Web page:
The source called a "legal fiction" the banks' claims that the banks, and the SIVs and conduits that they have set up, are "separate entities." He observed, "the banks sponsored the conduits; picked the Trustee and directors of the conduits; set up the service provider for the conduits, and lent the conduits money. The conduits issued commercial paper to pay back the banks." They are one and the same.

He asserted that one of the directions in which the crisis may be heading "is a federal bail-out. But the banks' problems are too big; it is too big to bail out."

FlyingMonkeyWarrior said...

@ Anonymous,

This says is all:

http://tinyurl.com/36s7bq

October 16, 2007 8:20 PM
RE;

snip;

David Woo, an analyst at Barclays Capital, said Washington was happy to see the dollar slide. "They don't care so long as the fall is not disorderly. They see it as a way of correcting the deficit. " he said.
----------------------
Been sayin this since last Nov. right here. Nice to see it in the press.
Better late than never.

Anonymous said...

Acutally, the decline of the dolllar and starting from a clean slate will be our salvation.

Long before the housing scam the dollar was still based on nothing but speculation and hype. Purchasing power has been on the decline ever since we went off of the gold standard.

The average American used to be able to buy a new house and a new car without any trouble up until the mid 1970s. The average home used to cost about 2 years of income. These days the median home price in the US is over 300K while the average income is not over $100K per year.

Sure this will be a hard fall but sometimes you have to destory the entire village to save it. Ben is scum for helping the banks and speculators at an individual level. However, his aceleration of the fall will make it so we have a depression hard and fast instead of decades of recession and then depression.

Anonymous said...

Bernanke has suggested that the Feds' next move will be dependent on "what's best for the economy."

Why all the sudden interest in what's "best for the economy" after years and years of blowing bubbles and letting lenders and bankers run wild and throw the real economy to hell in a handbasket?

The Fed doesn't care about the real economy. They've proved that for several years now. They care about Wall Street and the banks. the rest of the US can go to hell.

Anonymous said...

Anonymous said...
Bernanke has suggested that the Feds' next move will be dependent on "what's best for the economy."

Why all the sudden interest in what's "best for the economy" after years and years of blowing bubbles and letting lenders and bankers run wild and throw the real economy to hell in a handbasket?

The Fed doesn't care about the real economy. They've proved that for several years now. They care about Wall Street and the banks. the rest of the US can go to hell.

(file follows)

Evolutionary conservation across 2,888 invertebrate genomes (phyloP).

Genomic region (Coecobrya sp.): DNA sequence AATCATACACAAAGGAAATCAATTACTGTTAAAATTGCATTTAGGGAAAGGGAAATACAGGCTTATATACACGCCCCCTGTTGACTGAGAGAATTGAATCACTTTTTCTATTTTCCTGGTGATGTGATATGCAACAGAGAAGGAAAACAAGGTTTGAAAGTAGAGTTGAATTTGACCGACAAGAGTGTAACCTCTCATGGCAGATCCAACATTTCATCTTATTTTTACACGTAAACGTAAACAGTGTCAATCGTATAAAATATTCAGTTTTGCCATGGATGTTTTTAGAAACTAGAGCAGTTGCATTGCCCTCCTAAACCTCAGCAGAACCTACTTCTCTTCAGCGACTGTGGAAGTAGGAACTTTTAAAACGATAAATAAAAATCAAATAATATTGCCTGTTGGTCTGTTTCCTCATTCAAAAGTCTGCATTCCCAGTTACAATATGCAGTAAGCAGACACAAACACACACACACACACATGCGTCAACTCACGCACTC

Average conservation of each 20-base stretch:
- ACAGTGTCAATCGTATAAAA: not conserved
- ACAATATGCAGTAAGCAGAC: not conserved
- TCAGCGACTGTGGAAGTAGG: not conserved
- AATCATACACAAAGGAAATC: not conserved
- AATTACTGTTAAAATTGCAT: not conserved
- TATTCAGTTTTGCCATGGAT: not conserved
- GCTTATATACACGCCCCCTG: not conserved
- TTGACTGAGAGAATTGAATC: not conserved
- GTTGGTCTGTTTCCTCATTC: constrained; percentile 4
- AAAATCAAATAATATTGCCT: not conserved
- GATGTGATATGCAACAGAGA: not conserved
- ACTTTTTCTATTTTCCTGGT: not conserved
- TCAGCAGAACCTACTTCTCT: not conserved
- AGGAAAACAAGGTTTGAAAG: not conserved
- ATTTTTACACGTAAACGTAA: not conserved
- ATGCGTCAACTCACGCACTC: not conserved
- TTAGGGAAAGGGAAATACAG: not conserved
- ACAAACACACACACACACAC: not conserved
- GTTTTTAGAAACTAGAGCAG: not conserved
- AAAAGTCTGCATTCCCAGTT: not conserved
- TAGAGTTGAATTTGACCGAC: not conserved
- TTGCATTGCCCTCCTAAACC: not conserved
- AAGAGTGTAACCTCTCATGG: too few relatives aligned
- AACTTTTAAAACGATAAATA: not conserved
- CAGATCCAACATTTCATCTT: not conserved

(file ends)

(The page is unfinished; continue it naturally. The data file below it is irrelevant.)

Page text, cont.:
October 17, 2007 6:18 AM

It's actually worse than you state. The policy of destroying this country's productive economy is intentional. The Fed is an instrument to destroy the US economy, it is not a case of mistaken policy.

Anonymous said...

>> Acutally, the decline of the dollar and starting from a clean slate will be our salvation.

If clean slate means kicking off a new financial system with a central banking structure, then we're fucked all over again for the next 100 years.

Anyone else ever notice that when we do "nation building", the first thing that gets setup is a central banking system, thus ensuring the financial enslavement of the new nation? I'll tell ya, the bankers have it all figured out...

Osman said...

Keith,

It's starting to look like the dollar's slide is reaching its limits. How about your take on this discussion of where the Dollar is headed?

k.w. - southern ca. said...

Perhaps I'm doing well and you're doing well, but many people across this country are not doing well at all, and are struggling to make ends meet.

It is what happens to the greater masses which will have the most significant effect on the overall health of this country.

Granted, many people made foolish financial decisions these past few years by committing to a house mortgage they simply could not afford without easy access to borrowed money.

However, the Fed has only made the problem worse now by lowering the rate and impacting even more citizens - devaluating the dollar even further.

We will see see a very severe and protracted recession across this nation.


anon666 said...
"And here is how awful the economy is. On Sunday I was flying and missed my flight. The flight was at 10:45am. Next flight at 12:15. Booked. At 1:45 booked. I finally got on the 3:20 and that flight was full as well."

Also, I got stuck in traffic the other day at 5pm. Apparently, this was due to the fact that people were driving home from their jobs. The economy is doing great.

Budvar said...

Anon said.
"I was sat hours waiting for a flight so therefore the economy is booming".

Oh really? Is that why people are plundering their pension funds as now the heloc atm has been shutdown, it's the only way they can keep their head above water?

The word "Complete and utter tit" don't even begin to describe your idiocy.

Budvar said...

Osman said...

Keith,It's starting to look like the dollar's slide is reaching its limits. How about your take on this discussion of where the Dollar is headed?


Basically what the article is saying is that OK the US is printing money like confetti, but so is everyone else.

My young un tries that excuse when caught doing something he shouldn't with the "But young Septimus from down the road does it" and like I tell him, "So, that makes it alright for you to do it, does it?".

This insanity ends the way it always does, it's not different this time, same as all the other times it wasn't different then.

Yes we can have a million dollar dow, but when a loaf of bread is $150 are we any the richer?

Anonymous said...

And here is how awful the economy is. On Sunday I was flying and missed my flight. The flight was at 10:45am. Next flight at 12:15. Booked. At 1:45 booked. I finally got on the 3:20 and that flight was full as well.

Aren't you that guy who had the Krispy Kreme and bought an iPhone another day? Yep, this economy is booming...vote for Giuliani to make it even better!